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Telechat Review of draft-ietf-anima-grasp-11

Request Review of draft-ietf-anima-grasp
Requested revision No specific revision (document currently at 15)
Type Telechat Review
Team ART Area Review Team (artart)
Deadline 2017-05-09
Requested 2017-04-23
Authors Carsten Bormann , Brian E. Carpenter , Bing Liu
I-D last updated 2017-05-01
Completed reviews Intdir Early review of -09 by Charles E. Perkins (diff)
Opsdir Last Call review of -12 by Joel Jaeggli (diff)
Secdir Last Call review of -09 by Barry Leiba (diff)
Genart Last Call review of -09 by Joel M. Halpern (diff)
Tsvart Telechat review of -11 by Martin Stiemerling (diff)
Secdir Telechat review of -11 by Barry Leiba (diff)
Genart Telechat review of -11 by Joel M. Halpern (diff)
Artart Telechat review of -11 by Martin Thomson (diff)
Genart Telechat review of -12 by Joel M. Halpern (diff)
Assignment Reviewer Martin Thomson
State Completed Snapshot
Review review-ietf-anima-grasp-11-artart-telechat-thomson-2017-05-01
Reviewed revision 11 (document currently at 15)
Result Not ready
Completed 2017-05-01
This document describes a generic protocol that is for doing just about
anything and run over just about any transport protocol.  Within that remit,
the document is coherent and though I agree with Barry about unnecessary
verbiage, it seems to achieve the goals it sets.

I don't believe that this document describes a protocol that could be deployed.

Caveat here: I didn't review this as thoroughly as I would have liked.  It's a
large document, though it's clear that it isn't large enough to cover its
intended scope in a couple of key areas.  There is with lots of content in some
areas - some of it quite detailed.  But there is surprisingly little detail in
areas that I would have imagined to be critical.  The two areas that concern me
most are transport and security.

The draft talks very little about how messages get to their destinations. 
There's a brief section on UDP/TCP usage in one place and an admonishment to
use DTLS/TLS in another, but those sections don't seem to have ever met each
other.  I'm forced to conclude that this is well ahead of the other pieces that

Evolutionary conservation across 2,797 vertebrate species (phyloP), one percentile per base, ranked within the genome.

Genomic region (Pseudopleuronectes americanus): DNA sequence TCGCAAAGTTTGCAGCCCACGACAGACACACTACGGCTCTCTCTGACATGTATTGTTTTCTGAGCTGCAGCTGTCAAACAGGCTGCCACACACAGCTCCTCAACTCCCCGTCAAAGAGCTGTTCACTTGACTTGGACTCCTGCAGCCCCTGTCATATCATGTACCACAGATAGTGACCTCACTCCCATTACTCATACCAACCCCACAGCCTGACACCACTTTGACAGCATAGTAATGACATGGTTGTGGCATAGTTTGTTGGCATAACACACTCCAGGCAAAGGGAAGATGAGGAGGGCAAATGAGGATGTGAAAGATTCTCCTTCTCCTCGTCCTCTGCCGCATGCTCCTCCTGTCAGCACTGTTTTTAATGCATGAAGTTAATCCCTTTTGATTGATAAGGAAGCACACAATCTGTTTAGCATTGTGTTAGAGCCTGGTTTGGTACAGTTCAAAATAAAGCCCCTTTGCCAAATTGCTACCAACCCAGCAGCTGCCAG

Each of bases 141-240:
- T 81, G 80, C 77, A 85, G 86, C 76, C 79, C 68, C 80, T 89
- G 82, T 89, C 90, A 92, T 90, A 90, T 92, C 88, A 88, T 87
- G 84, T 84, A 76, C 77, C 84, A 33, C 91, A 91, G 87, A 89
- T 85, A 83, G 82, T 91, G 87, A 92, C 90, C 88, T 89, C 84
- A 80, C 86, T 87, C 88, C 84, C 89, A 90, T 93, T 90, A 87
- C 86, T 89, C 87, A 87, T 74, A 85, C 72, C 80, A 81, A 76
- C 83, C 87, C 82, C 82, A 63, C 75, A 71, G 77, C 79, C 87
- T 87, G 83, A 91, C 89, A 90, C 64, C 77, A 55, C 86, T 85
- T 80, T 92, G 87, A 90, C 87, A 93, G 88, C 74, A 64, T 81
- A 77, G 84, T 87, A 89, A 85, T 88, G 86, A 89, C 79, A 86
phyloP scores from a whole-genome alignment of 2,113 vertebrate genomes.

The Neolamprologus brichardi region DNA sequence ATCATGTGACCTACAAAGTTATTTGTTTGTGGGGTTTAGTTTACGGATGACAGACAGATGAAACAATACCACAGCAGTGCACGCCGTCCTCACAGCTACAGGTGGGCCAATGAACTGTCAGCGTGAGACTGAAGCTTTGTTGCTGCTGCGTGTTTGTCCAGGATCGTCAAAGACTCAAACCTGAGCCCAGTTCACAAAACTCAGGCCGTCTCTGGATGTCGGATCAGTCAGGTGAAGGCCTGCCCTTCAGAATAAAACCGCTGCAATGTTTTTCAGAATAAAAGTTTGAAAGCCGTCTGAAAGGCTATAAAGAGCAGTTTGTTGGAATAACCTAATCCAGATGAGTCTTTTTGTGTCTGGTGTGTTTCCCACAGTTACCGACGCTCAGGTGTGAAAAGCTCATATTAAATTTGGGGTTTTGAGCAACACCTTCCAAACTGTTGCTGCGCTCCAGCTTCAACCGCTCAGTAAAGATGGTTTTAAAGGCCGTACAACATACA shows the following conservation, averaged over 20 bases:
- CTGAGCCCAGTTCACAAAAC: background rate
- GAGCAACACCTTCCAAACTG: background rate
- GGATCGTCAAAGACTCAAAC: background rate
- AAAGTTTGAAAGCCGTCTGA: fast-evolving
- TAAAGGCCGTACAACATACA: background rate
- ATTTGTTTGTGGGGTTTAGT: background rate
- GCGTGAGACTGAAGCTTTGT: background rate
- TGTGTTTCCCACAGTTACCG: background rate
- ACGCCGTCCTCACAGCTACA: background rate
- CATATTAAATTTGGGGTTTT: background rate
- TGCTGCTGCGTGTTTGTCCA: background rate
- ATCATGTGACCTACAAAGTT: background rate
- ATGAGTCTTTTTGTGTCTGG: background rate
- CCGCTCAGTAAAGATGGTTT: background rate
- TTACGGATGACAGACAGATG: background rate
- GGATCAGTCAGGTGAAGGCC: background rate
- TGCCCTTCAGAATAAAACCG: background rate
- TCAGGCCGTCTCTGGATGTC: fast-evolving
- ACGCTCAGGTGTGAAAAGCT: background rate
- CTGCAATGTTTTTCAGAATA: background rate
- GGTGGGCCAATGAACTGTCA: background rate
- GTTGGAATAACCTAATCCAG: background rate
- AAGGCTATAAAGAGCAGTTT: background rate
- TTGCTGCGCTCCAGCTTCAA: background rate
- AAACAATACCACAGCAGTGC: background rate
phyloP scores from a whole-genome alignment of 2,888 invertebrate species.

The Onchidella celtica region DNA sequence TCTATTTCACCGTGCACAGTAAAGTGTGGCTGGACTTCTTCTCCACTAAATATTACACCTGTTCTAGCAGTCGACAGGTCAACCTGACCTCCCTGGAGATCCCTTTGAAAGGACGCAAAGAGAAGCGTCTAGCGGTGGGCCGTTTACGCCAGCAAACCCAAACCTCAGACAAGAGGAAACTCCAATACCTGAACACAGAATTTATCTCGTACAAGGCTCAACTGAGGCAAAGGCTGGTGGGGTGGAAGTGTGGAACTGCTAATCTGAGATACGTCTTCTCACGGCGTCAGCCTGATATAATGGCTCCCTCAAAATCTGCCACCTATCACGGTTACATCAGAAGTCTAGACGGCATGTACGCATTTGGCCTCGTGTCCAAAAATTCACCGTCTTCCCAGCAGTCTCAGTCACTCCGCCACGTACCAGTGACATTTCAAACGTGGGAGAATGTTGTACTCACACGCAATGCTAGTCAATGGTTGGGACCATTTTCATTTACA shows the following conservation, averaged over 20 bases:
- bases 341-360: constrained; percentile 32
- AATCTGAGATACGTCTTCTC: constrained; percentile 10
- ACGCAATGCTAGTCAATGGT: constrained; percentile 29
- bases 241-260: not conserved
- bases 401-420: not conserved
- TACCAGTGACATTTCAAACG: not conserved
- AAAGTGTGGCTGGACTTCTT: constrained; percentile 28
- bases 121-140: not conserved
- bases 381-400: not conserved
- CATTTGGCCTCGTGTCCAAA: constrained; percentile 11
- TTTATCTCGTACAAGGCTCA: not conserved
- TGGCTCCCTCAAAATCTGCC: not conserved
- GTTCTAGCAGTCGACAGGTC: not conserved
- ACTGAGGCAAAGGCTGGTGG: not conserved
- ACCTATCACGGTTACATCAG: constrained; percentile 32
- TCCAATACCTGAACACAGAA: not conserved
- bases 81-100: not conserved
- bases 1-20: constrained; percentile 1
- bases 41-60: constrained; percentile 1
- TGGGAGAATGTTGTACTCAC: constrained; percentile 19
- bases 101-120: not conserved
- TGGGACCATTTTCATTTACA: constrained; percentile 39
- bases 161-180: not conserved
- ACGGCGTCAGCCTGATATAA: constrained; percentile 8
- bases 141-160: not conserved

will fill in those gaps.  Given that there are no drafts associated with the
ANIMA working group that attempt to fill those gaps, I really don't know how
this would ever get deployed.  The status of the implementations only really
confirms this.

As an aside, use of UDP needs a few more details.  A few that spring to mind:

  Congestion - Since this appears to be a lock-step protocol, that is probably
  acceptable (one packet per round trip is generally considered fine).

  Loss - This doesn't appear to have any provision for loss recovery.  For a
  long-running negotiation that includes wait steps, this seems necessary.

  Middleboxes - If a peer has to wait a long time for a negotiation, what
  happens if the NAT binding goes away in the meantime?  How does a peer ensure
  reachability?  Can middleboxes verify that endpoints are willing to

The locators concept relates to this.  It would appear to be under-specified,
largely as a result of not having any concrete transport definitions.  For
instance, how would you use each of the different locators used in the
protocol?  Though it might seem obvious, even the IPv6 locator doesn't actually
include a definition of what you might do with it.

Does the endpoint construct a UDP packet with the CBOR of a GRASP message as
its payload and unicast it to the identified IP and port?  Seems obvious, needs
writing down.

The same goes for the FQDN, which I suppose involves an AAAA/A record lookup.
It needs to say that, unless it's really SRV or something else.  And URIs
aren't generically usable, so a lot more work would be needed to make sense of
a URI.

Security seems to be critical, but the key question of establishing a trust
domain is left out of scope.  That conveniently removes some hard problems, but
I believe that there were a few inconvenient problems that were removed at the
same time.  For instance, authentication and confidentiality mechanisms for
discovery seem to be non-existent.  (D)TLS can't secure a multicast signal, but
no effort has been put into providing an authentication framework.


The document really isn't clear about how multi-round negotiation works.  A
picture might help here.  I ask because the definition of how timers run is a
little unclear.  I probably missed the text about this, but I assume that an
endpoint that responds to M_REQ_NEG with M_NEGOTIATE  starts a new timer, and
if a multiple rounds are used the timer is reset each time that M_NEGOTIATE is
sent.  Is there any need for any overall negotiation timer, or do you just
multiply out the hop (loop) count?

The existence of "dry run" negotiations leads me to ask how a protocol
participant is expected to behave when negotiating.  Is it expected to enact
intermediate values, or does it commit only when the negotiation concludes?